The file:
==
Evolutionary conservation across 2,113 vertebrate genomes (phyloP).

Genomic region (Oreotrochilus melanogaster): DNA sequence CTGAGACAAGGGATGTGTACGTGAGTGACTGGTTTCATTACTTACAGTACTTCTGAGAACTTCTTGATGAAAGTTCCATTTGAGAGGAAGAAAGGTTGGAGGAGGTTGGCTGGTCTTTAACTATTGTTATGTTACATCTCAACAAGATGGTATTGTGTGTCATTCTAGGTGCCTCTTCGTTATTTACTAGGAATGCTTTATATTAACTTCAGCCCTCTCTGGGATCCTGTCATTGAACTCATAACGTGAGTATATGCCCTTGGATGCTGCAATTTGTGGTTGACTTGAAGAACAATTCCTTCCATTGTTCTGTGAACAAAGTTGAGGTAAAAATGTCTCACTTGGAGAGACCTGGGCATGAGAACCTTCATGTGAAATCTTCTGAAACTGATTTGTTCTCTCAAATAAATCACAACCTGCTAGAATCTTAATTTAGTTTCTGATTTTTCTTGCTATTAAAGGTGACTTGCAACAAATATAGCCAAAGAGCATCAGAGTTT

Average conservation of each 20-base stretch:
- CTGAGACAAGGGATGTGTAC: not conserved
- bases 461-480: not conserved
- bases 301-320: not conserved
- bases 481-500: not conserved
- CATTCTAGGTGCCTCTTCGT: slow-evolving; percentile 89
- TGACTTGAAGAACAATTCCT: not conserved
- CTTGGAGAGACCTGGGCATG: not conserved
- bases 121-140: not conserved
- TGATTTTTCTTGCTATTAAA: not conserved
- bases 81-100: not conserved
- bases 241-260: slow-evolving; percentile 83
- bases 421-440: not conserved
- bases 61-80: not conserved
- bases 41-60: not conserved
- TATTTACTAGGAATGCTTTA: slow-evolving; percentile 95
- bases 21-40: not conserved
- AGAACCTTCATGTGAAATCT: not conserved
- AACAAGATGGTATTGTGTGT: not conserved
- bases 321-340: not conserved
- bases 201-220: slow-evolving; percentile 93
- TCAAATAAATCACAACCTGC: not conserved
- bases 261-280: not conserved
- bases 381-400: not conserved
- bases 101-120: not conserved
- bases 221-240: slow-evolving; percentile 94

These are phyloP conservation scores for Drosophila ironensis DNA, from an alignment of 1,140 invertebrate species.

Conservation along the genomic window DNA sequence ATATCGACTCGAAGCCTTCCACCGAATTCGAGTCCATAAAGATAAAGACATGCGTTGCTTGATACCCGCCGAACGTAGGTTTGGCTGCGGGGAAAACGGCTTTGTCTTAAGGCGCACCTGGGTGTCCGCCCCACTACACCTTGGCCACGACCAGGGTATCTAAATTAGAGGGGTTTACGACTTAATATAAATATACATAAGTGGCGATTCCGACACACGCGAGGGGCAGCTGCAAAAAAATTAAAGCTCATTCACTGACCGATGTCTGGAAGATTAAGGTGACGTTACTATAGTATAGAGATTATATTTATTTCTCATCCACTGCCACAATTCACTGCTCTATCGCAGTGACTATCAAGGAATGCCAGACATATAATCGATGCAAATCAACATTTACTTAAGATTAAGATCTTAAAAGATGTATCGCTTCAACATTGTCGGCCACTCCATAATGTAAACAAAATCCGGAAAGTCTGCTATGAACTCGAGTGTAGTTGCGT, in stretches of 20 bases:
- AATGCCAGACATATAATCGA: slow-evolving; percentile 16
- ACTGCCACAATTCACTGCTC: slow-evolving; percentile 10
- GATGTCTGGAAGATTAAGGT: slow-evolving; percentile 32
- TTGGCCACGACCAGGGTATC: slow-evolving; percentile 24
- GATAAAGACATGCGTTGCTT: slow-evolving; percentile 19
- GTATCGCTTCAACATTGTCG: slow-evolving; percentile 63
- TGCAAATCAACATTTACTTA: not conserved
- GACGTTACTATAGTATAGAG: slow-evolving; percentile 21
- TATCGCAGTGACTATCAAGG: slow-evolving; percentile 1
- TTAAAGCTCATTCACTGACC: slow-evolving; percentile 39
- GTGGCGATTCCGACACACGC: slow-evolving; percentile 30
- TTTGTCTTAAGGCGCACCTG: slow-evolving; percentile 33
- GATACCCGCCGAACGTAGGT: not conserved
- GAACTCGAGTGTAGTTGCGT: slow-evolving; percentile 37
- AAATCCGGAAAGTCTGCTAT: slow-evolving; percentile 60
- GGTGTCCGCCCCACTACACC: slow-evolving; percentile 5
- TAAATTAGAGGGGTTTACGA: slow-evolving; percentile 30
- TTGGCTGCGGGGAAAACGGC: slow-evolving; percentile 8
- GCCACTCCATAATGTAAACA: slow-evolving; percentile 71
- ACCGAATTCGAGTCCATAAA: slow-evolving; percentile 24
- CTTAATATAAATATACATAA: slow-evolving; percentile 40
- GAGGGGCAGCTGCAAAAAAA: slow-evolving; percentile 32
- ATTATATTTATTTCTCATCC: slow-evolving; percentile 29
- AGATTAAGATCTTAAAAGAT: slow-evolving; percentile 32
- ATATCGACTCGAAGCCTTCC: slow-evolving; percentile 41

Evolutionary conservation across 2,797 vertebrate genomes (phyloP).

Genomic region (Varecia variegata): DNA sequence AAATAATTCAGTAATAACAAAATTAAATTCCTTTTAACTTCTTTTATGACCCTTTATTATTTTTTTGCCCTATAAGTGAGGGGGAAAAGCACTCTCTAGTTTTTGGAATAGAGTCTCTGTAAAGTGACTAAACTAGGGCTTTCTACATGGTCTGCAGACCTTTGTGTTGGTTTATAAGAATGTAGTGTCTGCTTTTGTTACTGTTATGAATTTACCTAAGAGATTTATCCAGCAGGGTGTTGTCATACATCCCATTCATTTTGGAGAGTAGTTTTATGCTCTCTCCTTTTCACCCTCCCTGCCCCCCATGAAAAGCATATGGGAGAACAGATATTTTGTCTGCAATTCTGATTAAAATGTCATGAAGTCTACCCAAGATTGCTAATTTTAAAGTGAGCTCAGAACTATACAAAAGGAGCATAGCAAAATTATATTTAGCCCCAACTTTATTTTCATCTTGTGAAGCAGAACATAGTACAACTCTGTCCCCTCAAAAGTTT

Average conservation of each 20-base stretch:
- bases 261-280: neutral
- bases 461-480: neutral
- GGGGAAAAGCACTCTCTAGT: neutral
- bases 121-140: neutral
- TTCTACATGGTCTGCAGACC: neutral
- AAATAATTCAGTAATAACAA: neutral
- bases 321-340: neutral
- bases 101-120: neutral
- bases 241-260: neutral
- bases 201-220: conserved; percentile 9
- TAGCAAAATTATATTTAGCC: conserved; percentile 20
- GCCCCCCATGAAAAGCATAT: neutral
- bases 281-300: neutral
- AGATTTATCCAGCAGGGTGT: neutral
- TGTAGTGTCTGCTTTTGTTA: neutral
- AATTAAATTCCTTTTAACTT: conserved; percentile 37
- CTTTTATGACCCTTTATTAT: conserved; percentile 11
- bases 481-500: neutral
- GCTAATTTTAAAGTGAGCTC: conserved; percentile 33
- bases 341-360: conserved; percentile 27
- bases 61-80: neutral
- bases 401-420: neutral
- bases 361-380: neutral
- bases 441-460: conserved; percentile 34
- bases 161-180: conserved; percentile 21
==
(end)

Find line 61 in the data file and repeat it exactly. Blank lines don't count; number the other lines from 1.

- GGGGAAAAGCACTCTCTAGT: neutral